There's a statue of Mary along the E411 highway. I was unable to locate it on Google maps and it's not mentioned on the Internet. The (unintentional?) combination with advertising is ironic. I posted this on Facebook and Twitter but got no answers. Then I simply followed the highway on Google satellite view and found the spot in a few minutes. Using the place-name I found some close-up pictures. And from these I could identify the madonna as Our Lady of Beauraing, a place of pilgrimage 40km distant.
It took me some time to grasp that the structure on the left is a nest for storks. At first I thought it was a renaissance astronomic device or similar Lovecraftian apparatus. Later I saw more of them. Around Colmar they love storks (and wine and cheeses and cakes).
The Statue of Liberty in Colmar is mentioned on Wikipedia:
A 12 m (39 ft 4 in) replica of the Statue of Liberty in Colmar, the city of Bartholdi's birth, was dedicated on July 4, 2004, to commemorate the 100th anniversary of his death. It stands at the north entrance of the city.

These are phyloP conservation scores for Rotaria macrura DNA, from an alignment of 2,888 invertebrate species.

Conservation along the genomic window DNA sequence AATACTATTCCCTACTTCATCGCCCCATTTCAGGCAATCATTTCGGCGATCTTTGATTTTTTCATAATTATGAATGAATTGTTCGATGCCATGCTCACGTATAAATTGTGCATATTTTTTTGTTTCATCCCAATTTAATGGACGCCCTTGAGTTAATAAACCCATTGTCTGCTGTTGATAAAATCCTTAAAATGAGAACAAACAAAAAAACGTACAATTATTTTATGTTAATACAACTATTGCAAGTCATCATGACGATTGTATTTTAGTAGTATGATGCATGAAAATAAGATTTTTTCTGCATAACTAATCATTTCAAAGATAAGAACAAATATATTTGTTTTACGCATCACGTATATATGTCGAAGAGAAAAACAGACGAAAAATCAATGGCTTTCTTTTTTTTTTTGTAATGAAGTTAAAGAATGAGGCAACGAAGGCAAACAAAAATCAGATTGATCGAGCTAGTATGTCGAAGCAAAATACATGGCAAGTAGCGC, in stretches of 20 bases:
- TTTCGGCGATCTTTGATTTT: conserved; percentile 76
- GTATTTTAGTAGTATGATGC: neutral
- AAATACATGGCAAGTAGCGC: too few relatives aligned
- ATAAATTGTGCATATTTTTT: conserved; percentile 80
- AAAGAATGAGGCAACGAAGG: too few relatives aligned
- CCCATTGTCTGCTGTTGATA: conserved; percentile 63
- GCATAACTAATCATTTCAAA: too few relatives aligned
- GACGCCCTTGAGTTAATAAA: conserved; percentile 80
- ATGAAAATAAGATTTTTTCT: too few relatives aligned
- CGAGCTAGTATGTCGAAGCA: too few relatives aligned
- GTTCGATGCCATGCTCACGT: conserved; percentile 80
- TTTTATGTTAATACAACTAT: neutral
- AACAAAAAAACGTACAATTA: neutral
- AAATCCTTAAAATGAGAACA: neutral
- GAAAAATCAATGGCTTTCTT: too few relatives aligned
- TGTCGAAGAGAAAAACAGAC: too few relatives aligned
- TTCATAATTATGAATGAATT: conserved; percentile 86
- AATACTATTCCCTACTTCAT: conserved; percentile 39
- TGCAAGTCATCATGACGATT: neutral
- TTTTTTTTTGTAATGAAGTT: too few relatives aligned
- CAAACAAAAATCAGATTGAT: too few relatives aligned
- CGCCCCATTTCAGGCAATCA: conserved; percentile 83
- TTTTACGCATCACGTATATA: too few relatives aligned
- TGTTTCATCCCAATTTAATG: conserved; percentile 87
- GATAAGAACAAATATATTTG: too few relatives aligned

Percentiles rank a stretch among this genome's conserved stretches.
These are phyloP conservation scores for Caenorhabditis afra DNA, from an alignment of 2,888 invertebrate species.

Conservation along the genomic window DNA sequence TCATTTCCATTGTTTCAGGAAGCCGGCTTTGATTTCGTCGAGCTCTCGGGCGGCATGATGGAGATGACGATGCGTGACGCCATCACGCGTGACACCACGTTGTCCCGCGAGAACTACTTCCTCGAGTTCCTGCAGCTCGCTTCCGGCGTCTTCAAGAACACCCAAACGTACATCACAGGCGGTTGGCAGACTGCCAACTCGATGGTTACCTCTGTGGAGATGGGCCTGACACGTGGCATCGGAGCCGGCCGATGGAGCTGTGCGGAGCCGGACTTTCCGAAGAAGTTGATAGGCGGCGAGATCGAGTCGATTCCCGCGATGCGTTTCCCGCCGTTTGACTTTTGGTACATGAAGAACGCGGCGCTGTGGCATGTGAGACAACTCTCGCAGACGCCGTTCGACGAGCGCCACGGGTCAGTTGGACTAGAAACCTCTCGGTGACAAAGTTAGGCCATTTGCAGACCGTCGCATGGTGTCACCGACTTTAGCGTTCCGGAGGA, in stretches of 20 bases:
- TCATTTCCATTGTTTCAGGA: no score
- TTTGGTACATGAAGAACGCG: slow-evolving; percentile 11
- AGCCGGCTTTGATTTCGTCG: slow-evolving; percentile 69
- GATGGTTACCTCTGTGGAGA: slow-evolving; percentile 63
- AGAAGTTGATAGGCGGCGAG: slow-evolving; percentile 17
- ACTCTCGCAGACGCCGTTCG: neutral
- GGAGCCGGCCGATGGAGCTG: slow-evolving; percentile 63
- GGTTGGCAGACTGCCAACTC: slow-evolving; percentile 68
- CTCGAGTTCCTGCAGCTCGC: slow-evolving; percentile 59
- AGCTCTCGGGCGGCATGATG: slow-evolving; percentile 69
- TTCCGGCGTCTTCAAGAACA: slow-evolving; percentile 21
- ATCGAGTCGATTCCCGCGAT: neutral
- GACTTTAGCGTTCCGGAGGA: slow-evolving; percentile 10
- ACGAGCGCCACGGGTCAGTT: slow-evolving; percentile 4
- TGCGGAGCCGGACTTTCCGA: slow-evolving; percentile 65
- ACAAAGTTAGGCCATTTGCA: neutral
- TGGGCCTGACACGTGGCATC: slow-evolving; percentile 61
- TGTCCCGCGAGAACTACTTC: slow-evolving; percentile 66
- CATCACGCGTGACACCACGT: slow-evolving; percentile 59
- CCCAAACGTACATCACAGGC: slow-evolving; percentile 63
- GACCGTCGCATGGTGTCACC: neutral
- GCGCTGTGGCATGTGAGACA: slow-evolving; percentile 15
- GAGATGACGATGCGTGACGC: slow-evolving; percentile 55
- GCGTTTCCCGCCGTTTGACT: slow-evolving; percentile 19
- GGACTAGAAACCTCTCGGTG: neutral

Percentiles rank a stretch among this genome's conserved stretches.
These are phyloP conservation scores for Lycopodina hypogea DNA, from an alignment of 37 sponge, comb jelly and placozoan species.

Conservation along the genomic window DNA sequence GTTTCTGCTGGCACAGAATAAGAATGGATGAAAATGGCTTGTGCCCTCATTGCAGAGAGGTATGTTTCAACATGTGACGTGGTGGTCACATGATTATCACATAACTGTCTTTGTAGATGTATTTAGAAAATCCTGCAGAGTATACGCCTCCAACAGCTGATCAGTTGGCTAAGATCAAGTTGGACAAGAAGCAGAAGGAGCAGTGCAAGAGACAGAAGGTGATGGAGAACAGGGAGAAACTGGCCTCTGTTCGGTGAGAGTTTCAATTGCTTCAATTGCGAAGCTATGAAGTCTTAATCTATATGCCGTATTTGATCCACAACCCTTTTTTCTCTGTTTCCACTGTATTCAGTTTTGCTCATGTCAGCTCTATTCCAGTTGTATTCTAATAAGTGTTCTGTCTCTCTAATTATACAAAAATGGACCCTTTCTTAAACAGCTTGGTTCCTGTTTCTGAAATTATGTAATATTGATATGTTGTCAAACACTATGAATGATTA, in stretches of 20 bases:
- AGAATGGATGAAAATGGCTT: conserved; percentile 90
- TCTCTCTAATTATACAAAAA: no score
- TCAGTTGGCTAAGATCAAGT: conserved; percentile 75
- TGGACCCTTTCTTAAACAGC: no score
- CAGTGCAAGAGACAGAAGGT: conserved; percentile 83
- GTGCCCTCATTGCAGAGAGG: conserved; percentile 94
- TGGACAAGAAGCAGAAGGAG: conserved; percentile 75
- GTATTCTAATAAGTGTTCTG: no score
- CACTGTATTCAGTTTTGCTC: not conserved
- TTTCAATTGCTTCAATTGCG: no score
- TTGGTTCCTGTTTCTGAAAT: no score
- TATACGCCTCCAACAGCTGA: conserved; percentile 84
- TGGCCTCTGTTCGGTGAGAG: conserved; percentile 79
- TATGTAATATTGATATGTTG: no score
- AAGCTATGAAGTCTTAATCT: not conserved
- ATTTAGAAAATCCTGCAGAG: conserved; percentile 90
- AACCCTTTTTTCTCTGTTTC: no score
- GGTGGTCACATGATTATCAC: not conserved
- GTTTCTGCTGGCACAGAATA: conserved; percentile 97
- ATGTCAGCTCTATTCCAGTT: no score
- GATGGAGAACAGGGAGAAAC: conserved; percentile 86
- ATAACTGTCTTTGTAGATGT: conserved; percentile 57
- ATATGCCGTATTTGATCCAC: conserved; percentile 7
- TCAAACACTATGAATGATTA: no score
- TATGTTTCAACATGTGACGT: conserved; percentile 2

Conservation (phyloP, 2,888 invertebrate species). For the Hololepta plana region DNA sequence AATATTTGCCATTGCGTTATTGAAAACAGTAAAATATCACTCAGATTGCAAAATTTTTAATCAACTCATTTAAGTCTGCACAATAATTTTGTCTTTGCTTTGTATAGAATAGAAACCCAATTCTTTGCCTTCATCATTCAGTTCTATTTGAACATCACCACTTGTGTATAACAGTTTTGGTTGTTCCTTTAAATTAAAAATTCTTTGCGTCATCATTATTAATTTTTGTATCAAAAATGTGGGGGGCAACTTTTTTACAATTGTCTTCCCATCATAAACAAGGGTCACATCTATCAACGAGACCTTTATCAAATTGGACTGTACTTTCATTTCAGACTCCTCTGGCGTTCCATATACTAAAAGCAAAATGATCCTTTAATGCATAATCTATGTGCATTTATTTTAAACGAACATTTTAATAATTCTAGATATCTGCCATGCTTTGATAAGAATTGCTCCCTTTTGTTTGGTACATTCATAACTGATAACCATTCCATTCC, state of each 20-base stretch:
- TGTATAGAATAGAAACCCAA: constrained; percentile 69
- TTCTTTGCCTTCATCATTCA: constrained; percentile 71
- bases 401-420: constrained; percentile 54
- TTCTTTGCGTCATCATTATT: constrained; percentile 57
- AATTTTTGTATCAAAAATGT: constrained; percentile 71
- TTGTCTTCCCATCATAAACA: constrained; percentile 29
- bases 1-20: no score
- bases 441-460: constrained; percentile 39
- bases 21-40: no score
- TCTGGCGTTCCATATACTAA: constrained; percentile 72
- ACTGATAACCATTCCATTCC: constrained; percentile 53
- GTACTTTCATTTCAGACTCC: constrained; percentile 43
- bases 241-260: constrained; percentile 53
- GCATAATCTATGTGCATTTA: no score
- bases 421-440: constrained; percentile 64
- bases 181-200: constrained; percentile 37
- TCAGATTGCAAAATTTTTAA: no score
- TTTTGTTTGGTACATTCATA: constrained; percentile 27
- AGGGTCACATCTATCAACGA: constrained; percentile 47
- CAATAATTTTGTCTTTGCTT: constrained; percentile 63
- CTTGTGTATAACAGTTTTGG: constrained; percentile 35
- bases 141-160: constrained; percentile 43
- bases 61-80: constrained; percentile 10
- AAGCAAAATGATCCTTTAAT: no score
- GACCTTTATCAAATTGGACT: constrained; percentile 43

The Battle of the Linge is also mentioned on Wikipedia. The monuments of the German cemetery were defaced by bullet holes. I could not see if these were from WW-II or if they were just modern vandalism.
It was a bloody encounter with gas and flame throwers being used. Approximately 10,000 Frenchmen and 7,000 Germans were to be killed but after the fighting the front line positions were to remain much the same until the end of the war in November 1918.
The function of these Roman dodecahedrons remains a mystery. This was the first time I saw them, in the Strassbourg museum. They too have their Wikipedia page:
No mention of them has been found in contemporary accounts or pictures of the time. Speculated uses include candlestick holders (wax was found inside two examples); dice; survey instruments; devices for determining the optimal sowing date for winter grain; gauges to calibrate water pipes or army standard bases.
While walking in the woods in Alsace I saw this lifeform. I don't think they're insect eggs. I suspect some kind of fungus, lichen or slime mold. The length of the things is 2-3mm. A search of Flickr supports the slime mold hypothesis. And a question on the Fortean Times Forum yielded an identification: now it has been identified as Leocarpus fragilis.